|Thread title||Replies||Last modified|
|Feedback on ideas supporting entry level students||1||09:28, 24 June 2008|
Garry I think you have raised some very important issues for entry level students. I have a question regarding the following solution "Training - Before embarking in an online program, students could be required to attend one or more f2f sessions where they could receive training to bring them up to a level that is sufficient for them to partake successfully in online classes."
Do you have a backup plan for people who are unable to attend the f2f for various reasons: work and home commitments, distance from the campus etc? I agree is is optimal if they attend an introductory session but you do not want to disadvantage those people who cannot - also I have found from experience and to my dismay that they will probably forget most things you showed them in class - so how will you help them review what they need to do and get support when going online from home or work? --bron 23:10, 21 February 2008 (UTC)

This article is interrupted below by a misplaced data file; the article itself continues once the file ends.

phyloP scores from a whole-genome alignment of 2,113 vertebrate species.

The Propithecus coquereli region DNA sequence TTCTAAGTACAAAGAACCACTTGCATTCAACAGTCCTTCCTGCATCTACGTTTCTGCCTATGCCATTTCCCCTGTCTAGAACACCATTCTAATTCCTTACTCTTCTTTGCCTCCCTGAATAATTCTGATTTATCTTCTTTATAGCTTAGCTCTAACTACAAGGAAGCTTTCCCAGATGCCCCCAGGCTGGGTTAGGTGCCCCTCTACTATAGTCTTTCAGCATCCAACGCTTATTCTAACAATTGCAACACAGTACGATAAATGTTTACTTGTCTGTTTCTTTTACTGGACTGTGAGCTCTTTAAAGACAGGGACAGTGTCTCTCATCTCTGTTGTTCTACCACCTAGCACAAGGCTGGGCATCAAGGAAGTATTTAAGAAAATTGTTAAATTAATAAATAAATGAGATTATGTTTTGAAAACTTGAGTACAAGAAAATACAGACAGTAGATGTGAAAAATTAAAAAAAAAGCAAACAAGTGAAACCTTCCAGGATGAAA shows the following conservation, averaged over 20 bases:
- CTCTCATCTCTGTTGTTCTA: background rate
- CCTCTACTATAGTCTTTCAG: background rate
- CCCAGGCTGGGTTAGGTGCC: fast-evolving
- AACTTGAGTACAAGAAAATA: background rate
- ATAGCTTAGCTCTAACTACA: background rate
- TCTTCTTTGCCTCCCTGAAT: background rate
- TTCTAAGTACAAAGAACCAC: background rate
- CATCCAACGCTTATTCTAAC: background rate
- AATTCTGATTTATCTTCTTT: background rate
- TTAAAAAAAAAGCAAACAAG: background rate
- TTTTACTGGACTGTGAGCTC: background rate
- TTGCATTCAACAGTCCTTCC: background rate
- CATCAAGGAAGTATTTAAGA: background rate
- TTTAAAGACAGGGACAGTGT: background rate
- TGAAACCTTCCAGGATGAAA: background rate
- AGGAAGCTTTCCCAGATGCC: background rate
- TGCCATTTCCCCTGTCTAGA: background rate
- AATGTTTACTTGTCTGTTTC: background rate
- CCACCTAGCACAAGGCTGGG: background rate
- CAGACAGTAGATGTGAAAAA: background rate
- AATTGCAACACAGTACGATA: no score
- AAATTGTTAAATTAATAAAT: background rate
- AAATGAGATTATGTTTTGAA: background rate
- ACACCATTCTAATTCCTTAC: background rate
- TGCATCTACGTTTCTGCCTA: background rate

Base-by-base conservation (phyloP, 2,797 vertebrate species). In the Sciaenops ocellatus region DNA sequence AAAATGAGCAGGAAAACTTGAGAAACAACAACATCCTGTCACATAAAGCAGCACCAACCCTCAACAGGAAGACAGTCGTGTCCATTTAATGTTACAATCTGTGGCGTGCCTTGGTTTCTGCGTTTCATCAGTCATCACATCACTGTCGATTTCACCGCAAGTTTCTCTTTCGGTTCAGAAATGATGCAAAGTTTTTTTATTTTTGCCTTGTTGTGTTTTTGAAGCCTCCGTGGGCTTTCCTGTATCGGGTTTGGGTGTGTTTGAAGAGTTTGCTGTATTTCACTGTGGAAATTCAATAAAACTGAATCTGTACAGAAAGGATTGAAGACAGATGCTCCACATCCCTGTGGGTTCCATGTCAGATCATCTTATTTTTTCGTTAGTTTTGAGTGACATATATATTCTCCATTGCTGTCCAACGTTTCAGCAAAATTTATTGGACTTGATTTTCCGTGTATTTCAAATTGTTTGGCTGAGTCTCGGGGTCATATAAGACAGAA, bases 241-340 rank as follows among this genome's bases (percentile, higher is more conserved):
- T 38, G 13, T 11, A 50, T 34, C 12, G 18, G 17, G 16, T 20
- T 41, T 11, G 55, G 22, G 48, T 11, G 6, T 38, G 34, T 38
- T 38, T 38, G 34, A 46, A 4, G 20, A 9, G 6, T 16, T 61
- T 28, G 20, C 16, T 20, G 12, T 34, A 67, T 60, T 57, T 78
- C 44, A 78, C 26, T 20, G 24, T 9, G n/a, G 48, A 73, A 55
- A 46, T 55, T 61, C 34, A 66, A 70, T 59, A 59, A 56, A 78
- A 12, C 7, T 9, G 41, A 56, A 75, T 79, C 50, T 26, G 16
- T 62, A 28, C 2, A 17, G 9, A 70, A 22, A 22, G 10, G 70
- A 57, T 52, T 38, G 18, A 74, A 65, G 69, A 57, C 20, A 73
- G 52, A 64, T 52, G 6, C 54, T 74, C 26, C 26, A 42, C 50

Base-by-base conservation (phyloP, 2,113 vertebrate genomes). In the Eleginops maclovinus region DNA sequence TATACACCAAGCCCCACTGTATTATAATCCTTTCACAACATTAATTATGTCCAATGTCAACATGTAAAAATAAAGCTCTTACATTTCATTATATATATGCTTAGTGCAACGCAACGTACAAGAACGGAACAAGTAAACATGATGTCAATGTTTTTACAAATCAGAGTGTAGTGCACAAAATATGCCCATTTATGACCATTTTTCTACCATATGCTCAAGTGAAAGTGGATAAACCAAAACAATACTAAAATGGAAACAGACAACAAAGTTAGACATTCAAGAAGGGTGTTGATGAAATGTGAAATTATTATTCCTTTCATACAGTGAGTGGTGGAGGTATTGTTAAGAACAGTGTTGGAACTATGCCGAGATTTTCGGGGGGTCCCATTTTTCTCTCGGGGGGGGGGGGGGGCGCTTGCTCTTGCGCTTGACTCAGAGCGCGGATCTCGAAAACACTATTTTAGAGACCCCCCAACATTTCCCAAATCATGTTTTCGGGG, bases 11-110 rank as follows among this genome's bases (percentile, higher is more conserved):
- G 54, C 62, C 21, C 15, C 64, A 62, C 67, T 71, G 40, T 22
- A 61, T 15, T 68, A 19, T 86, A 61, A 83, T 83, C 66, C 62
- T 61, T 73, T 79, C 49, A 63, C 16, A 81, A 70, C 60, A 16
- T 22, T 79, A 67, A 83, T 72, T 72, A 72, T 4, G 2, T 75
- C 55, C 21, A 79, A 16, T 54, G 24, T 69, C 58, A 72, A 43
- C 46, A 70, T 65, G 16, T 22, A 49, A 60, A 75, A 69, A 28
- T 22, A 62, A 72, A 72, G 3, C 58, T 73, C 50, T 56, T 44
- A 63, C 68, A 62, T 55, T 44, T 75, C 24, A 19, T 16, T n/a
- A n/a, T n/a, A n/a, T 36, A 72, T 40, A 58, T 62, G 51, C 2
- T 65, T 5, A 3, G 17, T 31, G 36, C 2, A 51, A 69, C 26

There has to be some form of permanent record or tutorial on how to 'connect' to an online course correctly. Students should be able to return to it at any time to refresh or renew their understanding of requirements, and having a guide that is easily understood and followed would be paramount in successful integration in situations like those you outline. Whether the students underwent an integration or connection process in a f2f situation, or whether they underwent the process in isolation is immaterial.
The connection or integration of the student is the key element and how its achieved really doesn't matter. Creating instructional material up to the task wouldn't be an easy ask but must be considered to be doable if a successful outcome is to be attained. The material could be in a written form, or perhaps a DVD that could be run that incorporated links an even self-connecting software that took the student to the correct places where further material could be found.
The support element must be readily available and could also be in the form of written or a CD/DVD, and clear instructions would need to be provided to students that wished to access expert assistance be email, phone, eLuminate etc. Obviously the students would need to be committed to studying! Thanks for the very good question Bron :)